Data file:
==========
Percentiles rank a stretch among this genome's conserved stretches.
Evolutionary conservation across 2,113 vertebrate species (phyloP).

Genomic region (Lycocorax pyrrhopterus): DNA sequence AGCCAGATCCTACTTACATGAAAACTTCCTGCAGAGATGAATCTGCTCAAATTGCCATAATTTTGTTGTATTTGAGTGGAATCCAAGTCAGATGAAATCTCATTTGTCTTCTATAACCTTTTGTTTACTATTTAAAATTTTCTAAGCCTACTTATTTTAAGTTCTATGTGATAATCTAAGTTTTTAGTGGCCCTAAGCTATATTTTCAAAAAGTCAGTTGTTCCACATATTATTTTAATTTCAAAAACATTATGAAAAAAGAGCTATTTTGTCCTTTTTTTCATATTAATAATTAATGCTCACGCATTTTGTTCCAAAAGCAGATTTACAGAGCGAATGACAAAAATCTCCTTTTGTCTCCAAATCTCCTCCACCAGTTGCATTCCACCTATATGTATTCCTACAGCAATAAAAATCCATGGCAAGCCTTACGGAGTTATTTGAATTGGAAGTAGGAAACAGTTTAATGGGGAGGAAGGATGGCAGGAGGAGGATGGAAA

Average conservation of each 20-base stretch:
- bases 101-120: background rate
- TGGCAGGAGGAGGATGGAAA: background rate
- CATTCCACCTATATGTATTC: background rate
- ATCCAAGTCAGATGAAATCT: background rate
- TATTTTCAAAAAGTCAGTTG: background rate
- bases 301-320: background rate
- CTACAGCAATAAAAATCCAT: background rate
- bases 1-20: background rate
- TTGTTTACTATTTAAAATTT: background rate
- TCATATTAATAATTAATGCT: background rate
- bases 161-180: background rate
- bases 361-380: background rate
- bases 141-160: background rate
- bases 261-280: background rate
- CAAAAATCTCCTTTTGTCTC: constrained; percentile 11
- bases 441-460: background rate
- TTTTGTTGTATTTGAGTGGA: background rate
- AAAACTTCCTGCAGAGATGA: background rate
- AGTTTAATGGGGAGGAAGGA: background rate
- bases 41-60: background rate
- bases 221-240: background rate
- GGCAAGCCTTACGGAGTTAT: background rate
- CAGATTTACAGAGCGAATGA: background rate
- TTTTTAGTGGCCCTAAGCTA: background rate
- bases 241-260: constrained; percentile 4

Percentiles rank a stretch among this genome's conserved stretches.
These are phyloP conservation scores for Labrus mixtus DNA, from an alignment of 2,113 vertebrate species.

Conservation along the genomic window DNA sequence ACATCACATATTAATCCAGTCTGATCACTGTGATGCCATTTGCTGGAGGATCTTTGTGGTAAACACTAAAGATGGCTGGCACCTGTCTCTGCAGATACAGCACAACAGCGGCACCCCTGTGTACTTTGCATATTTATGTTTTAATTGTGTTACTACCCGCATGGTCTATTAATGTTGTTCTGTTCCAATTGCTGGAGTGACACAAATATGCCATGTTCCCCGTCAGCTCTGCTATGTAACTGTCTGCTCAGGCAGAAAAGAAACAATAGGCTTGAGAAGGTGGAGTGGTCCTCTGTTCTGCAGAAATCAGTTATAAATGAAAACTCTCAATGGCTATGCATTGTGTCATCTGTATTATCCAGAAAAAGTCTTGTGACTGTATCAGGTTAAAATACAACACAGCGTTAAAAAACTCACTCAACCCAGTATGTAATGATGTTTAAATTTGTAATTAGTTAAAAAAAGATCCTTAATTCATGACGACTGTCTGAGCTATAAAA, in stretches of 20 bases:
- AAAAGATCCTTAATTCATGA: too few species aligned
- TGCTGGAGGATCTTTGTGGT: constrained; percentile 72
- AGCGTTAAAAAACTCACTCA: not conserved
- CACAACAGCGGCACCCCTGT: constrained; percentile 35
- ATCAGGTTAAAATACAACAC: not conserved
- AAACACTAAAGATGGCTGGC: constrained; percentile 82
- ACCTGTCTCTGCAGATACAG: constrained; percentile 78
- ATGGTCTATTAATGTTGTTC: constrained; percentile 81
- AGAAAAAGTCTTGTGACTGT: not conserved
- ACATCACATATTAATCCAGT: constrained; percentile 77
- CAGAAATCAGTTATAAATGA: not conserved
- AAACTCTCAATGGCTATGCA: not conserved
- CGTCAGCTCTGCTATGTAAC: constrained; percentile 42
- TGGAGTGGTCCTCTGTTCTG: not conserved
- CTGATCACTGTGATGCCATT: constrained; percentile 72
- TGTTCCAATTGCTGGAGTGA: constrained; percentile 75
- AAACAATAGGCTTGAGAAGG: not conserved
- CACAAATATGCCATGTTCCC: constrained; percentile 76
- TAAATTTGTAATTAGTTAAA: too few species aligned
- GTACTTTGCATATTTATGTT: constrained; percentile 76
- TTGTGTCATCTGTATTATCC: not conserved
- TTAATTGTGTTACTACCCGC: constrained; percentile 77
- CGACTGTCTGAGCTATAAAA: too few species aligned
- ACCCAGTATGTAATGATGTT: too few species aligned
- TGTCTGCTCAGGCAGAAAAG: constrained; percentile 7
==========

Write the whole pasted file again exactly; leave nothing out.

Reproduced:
Percentiles rank a stretch among this genome's conserved stretches.
Evolutionary conservation across 2,113 vertebrate species (phyloP).

Genomic region (Lycocorax pyrrhopterus): DNA sequence AGCCAGATCCTACTTACATGAAAACTTCCTGCAGAGATGAATCTGCTCAAATTGCCATAATTTTGTTGTATTTGAGTGGAATCCAAGTCAGATGAAATCTCATTTGTCTTCTATAACCTTTTGTTTACTATTTAAAATTTTCTAAGCCTACTTATTTTAAGTTCTATGTGATAATCTAAGTTTTTAGTGGCCCTAAGCTATATTTTCAAAAAGTCAGTTGTTCCACATATTATTTTAATTTCAAAAACATTATGAAAAAAGAGCTATTTTGTCCTTTTTTTCATATTAATAATTAATGCTCACGCATTTTGTTCCAAAAGCAGATTTACAGAGCGAATGACAAAAATCTCCTTTTGTCTCCAAATCTCCTCCACCAGTTGCATTCCACCTATATGTATTCCTACAGCAATAAAAATCCATGGCAAGCCTTACGGAGTTATTTGAATTGGAAGTAGGAAACAGTTTAATGGGGAGGAAGGATGGCAGGAGGAGGATGGAAA

Average conservation of each 20-base stretch:
- bases 101-120: background rate
- TGGCAGGAGGAGGATGGAAA: background rate
- CATTCCACCTATATGTATTC: background rate
- ATCCAAGTCAGATGAAATCT: background rate
- TATTTTCAAAAAGTCAGTTG: background rate
- bases 301-320: background rate
- CTACAGCAATAAAAATCCAT: background rate
- bases 1-20: background rate
- TTGTTTACTATTTAAAATTT: background rate
- TCATATTAATAATTAATGCT: background rate
- bases 161-180: background rate
- bases 361-380: background rate
- bases 141-160: background rate
- bases 261-280: background rate
- CAAAAATCTCCTTTTGTCTC: constrained; percentile 11
- bases 441-460: background rate
- TTTTGTTGTATTTGAGTGGA: background rate
- AAAACTTCCTGCAGAGATGA: background rate
- AGTTTAATGGGGAGGAAGGA: background rate
- bases 41-60: background rate
- bases 221-240: background rate
- GGCAAGCCTTACGGAGTTAT: background rate
- CAGATTTACAGAGCGAATGA: background rate
- TTTTTAGTGGCCCTAAGCTA: background rate
- bases 241-260: constrained; percentile 4

Percentiles rank a stretch among this genome's conserved stretches.
These are phyloP conservation scores for Labrus mixtus DNA, from an alignment of 2,113 vertebrate species.

Conservation along the genomic window DNA sequence ACATCACATATTAATCCAGTCTGATCACTGTGATGCCATTTGCTGGAGGATCTTTGTGGTAAACACTAAAGATGGCTGGCACCTGTCTCTGCAGATACAGCACAACAGCGGCACCCCTGTGTACTTTGCATATTTATGTTTTAATTGTGTTACTACCCGCATGGTCTATTAATGTTGTTCTGTTCCAATTGCTGGAGTGACACAAATATGCCATGTTCCCCGTCAGCTCTGCTATGTAACTGTCTGCTCAGGCAGAAAAGAAACAATAGGCTTGAGAAGGTGGAGTGGTCCTCTGTTCTGCAGAAATCAGTTATAAATGAAAACTCTCAATGGCTATGCATTGTGTCATCTGTATTATCCAGAAAAAGTCTTGTGACTGTATCAGGTTAAAATACAACACAGCGTTAAAAAACTCACTCAACCCAGTATGTAATGATGTTTAAATTTGTAATTAGTTAAAAAAAGATCCTTAATTCATGACGACTGTCTGAGCTATAAAA, in stretches of 20 bases:
- AAAAGATCCTTAATTCATGA: too few species aligned
- TGCTGGAGGATCTTTGTGGT: constrained; percentile 72
- AGCGTTAAAAAACTCACTCA: not conserved
- CACAACAGCGGCACCCCTGT: constrained; percentile 35
- ATCAGGTTAAAATACAACAC: not conserved
- AAACACTAAAGATGGCTGGC: constrained; percentile 82
- ACCTGTCTCTGCAGATACAG: constrained; percentile 78
- ATGGTCTATTAATGTTGTTC: constrained; percentile 81
- AGAAAAAGTCTTGTGACTGT: not conserved
- ACATCACATATTAATCCAGT: constrained; percentile 77
- CAGAAATCAGTTATAAATGA: not conserved
- AAACTCTCAATGGCTATGCA: not conserved
- CGTCAGCTCTGCTATGTAAC: constrained; percentile 42
- TGGAGTGGTCCTCTGTTCTG: not conserved
- CTGATCACTGTGATGCCATT: constrained; percentile 72
- TGTTCCAATTGCTGGAGTGA: constrained; percentile 75
- AAACAATAGGCTTGAGAAGG: not conserved
- CACAAATATGCCATGTTCCC: constrained; percentile 76
- TAAATTTGTAATTAGTTAAA: too few species aligned
- GTACTTTGCATATTTATGTT: constrained; percentile 76
- TTGTGTCATCTGTATTATCC: not conserved
- TTAATTGTGTTACTACCCGC: constrained; percentile 77
- CGACTGTCTGAGCTATAAAA: too few species aligned
- ACCCAGTATGTAATGATGTT: too few species aligned
- TGTCTGCTCAGGCAGAAAAG: constrained; percentile 7